The plaintiff must also make a facial showing or present plausible reasons to believe that the physical criteria are not "job related" or that the handicap can be accommodated. Prewitt v. United States Postal Service, 662 F.2d at 310.


If the plaintiff establishes a prima facie case of handicap discrimination by proving each of the foregoing elements, the burden of producing credible evidence shifts to the employer to show the following facts:


One. "[T]he physical criteria offered as justification for refusal to hire the plaintiff are 'job related,' i.e. that persons who suffer from the handicap plaintiff suffers and who are, therefore, unable to meet the challenged standards, cannot safely and efficiently perform the essentials of the position in question." Id. at 310.


Two. "If the issue of reasonable accommodation is raised, the agency must then be prepared to make a further showing that the accommodation cannot reasonably be made that would enable the handicapped applicant to perform the essentials of the job safely ..." Id. at 310.


If the employer presents credible evidence that the physical requirements are job related, the burden shifts back to the plaintiff to present persuasive evidence that "other selection criteria without a similar discriminating effect would also serve the employer's legitimate interest in efficient and trustworthy workmanship." Id. at 310. See Dothard v. Rawlinson, 433 U.S. 321, 329, 97 S.Ct. 2720, 2727, 53 L.Ed.2d 786 (1977) (weight and height requirements in a sex discrimination case). See also Albermarle Paper Co. v. Moody, 422 U.S. 405, 425, 95 S.Ct. 2362, 2375, 45 L.Ed.2d 280 (1975) (pre-employment tests in race discrimination matter); McDonnell Douglas Corp. v. Green, 411 U.S. 792, 802, 93 S.Ct. 1817, 1824, 36 L.Ed.2d 668 (1973) (civil rights activities in a race discrimination suit).


If in response to the plaintiff's evidence that reasonable accommodation can be made, the employer "presents credible evidence that reasonable accommodation is not possible or practicable, the plaintiff must bear the burden of coming forward with evidence that suggests that accommodation may in fact be reasonably made." Prewitt v. United States Postal Service, 662 F.2d at 310.


As in any other civil litigation, the plaintiff bears the burden of persuading the trier of fact by a preponderance of the evidence that impermissible handicap discrimination was a significant factor in the adverse employment decision. See United States Postal Service Board of Governors v. Aikens, 460 U.S. 711, 715-16, 103 S.Ct. 1478, 1482, 75 L.Ed.2d 403 (1983) (race discrimination).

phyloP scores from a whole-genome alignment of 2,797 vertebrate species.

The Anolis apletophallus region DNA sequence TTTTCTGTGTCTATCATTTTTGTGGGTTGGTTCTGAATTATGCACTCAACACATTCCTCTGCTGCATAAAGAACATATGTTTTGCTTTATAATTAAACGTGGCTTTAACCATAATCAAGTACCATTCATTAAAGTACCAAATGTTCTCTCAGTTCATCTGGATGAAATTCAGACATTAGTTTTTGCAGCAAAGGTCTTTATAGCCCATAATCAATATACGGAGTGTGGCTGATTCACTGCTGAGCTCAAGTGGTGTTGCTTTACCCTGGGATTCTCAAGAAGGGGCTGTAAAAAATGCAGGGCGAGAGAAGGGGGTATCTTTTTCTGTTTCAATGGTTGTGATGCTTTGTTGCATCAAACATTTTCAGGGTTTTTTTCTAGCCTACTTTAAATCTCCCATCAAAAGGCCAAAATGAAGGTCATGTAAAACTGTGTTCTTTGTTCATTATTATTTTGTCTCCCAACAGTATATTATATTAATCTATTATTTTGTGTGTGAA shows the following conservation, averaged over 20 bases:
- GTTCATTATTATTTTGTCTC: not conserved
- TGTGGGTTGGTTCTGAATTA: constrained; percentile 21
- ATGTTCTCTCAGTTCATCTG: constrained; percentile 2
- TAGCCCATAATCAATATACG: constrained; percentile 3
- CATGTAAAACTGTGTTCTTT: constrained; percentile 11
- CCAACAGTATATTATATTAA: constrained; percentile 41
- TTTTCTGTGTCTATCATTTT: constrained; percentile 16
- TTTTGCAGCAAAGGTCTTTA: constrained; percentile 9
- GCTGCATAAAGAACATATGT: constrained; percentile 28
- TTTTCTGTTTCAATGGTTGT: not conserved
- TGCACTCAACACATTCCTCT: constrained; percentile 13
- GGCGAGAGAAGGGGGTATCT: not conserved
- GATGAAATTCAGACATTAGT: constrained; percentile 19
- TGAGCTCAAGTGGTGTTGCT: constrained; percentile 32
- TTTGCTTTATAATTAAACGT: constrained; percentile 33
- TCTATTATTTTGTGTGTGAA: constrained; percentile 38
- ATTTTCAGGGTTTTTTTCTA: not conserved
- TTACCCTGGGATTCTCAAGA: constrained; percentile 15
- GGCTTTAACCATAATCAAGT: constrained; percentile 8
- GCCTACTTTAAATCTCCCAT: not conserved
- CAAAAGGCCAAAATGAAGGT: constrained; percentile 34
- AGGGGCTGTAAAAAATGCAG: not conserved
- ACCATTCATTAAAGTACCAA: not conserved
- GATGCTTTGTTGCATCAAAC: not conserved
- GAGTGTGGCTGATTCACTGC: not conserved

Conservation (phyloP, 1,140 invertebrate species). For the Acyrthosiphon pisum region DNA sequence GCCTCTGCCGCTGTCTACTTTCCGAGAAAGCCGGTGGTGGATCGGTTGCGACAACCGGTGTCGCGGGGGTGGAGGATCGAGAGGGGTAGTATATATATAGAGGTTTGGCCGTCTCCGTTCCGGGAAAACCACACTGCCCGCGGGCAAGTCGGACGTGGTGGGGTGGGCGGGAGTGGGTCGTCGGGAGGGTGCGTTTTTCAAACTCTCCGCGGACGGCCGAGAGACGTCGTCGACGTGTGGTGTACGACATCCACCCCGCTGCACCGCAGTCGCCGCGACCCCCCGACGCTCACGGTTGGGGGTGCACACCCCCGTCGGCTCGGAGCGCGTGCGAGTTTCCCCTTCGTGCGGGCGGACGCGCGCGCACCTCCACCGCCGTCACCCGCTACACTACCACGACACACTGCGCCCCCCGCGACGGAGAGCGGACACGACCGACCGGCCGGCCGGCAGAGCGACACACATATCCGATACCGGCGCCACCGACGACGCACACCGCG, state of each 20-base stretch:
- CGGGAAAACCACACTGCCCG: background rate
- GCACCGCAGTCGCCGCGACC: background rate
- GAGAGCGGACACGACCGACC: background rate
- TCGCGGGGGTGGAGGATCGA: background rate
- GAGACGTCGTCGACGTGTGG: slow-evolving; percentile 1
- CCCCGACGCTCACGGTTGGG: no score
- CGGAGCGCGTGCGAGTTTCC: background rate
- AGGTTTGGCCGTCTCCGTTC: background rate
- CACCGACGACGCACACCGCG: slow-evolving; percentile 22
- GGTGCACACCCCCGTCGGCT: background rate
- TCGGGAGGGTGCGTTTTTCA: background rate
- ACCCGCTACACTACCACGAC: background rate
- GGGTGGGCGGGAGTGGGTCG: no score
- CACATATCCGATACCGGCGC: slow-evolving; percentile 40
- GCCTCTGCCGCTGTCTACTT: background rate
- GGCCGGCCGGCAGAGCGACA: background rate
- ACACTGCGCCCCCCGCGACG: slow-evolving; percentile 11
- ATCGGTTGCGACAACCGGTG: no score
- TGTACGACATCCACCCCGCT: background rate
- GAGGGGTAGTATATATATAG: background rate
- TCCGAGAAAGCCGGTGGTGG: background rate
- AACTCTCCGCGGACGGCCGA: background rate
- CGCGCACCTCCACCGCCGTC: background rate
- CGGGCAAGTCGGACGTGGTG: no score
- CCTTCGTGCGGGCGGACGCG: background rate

Having determined the proper "allocation of burdens and order of presentation of proof," Texas Department of Community Affairs v. Burdine, 450 U.S. 248, 252, 101 S.Ct. 1089, 1093, 67 L.Ed.2d 207 (1981) in a handicap discrimination case, we must next evaluate the evidence to see if discrimination was proved. In deciding whether the district court's findings are supported by the evidence, however, we must apply the clearly erroneous rule. Thorne v. City of El Segundo, 726 F.2d 459, 464 (9th Cir.1983), cert. denied, --- U.S. ----, 105 S.Ct. 380, 83 L.Ed.2d 315 (1984). In determining whether facts proven by the plaintiff establish an essential element of his cause of action, we must make an independent de novo review of the record. Gay v. Waiter's & Dairy Lunchmen's Union, 694 F.2d 531, 540 (9th Cir.1982).

A. Available Position


On July 29, 1979, Jeffrey Sisson applied for an entry level predevelopmental position as an electronics technician in the Federal Aviation Administration's (hereinafter FAA) Airways Facilities Division in Anchorage, Alaska. At that time, the FAA employment register was closed for electronics technician positions. Upon receipt of this application, Marge Tideman, a personnel staffing specialist for the Airways Facilities Division contacted the electronics technician hiring supervisor, Bob Wilson. Mr. Wilson advised Mrs. Tideman that there were no vacancies. Because of the fact there were no vacancies, Jeffrey Sisson's application was not immediately forwarded to any supervisor in the Airways Facilities Division. However, he was interviewed in the Avionics Maintenance Unit but was not offered employment due to the unavailability of any positions in that division.